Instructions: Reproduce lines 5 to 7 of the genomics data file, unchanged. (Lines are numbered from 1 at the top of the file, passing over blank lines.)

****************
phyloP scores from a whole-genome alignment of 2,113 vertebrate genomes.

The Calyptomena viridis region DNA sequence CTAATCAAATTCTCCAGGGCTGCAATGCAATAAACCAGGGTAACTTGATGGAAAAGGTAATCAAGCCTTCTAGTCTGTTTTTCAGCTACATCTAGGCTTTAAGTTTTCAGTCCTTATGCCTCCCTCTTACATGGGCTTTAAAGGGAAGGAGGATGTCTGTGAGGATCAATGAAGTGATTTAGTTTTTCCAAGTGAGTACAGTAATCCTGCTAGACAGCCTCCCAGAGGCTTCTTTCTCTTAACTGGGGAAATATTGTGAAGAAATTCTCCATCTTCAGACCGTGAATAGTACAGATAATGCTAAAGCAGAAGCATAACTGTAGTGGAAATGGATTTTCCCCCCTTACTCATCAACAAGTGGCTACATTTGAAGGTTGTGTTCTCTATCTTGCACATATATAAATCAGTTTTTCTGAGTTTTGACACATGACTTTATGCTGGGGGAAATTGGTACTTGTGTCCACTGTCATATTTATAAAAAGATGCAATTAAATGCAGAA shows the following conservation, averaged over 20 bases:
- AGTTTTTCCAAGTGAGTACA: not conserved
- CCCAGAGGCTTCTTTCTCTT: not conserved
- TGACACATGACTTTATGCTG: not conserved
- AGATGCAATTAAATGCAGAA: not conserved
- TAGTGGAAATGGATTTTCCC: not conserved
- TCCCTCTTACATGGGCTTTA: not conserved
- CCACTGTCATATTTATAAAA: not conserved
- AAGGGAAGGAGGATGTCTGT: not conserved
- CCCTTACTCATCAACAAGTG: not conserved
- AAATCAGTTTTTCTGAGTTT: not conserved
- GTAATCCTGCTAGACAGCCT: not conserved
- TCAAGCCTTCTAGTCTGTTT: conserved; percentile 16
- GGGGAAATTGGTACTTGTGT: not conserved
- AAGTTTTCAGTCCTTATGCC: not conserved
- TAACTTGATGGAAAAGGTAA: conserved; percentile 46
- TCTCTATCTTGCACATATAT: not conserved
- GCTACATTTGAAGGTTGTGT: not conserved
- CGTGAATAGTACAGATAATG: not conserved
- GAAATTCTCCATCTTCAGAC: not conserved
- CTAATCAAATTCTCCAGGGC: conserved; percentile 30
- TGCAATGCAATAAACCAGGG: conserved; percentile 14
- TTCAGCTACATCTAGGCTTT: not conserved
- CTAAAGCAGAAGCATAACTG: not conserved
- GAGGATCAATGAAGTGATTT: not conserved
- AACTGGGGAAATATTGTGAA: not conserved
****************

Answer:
- TGACACATGACTTTATGCTG: not conserved
- AGATGCAATTAAATGCAGAA: not conserved
- TAGTGGAAATGGATTTTCCC: not conserved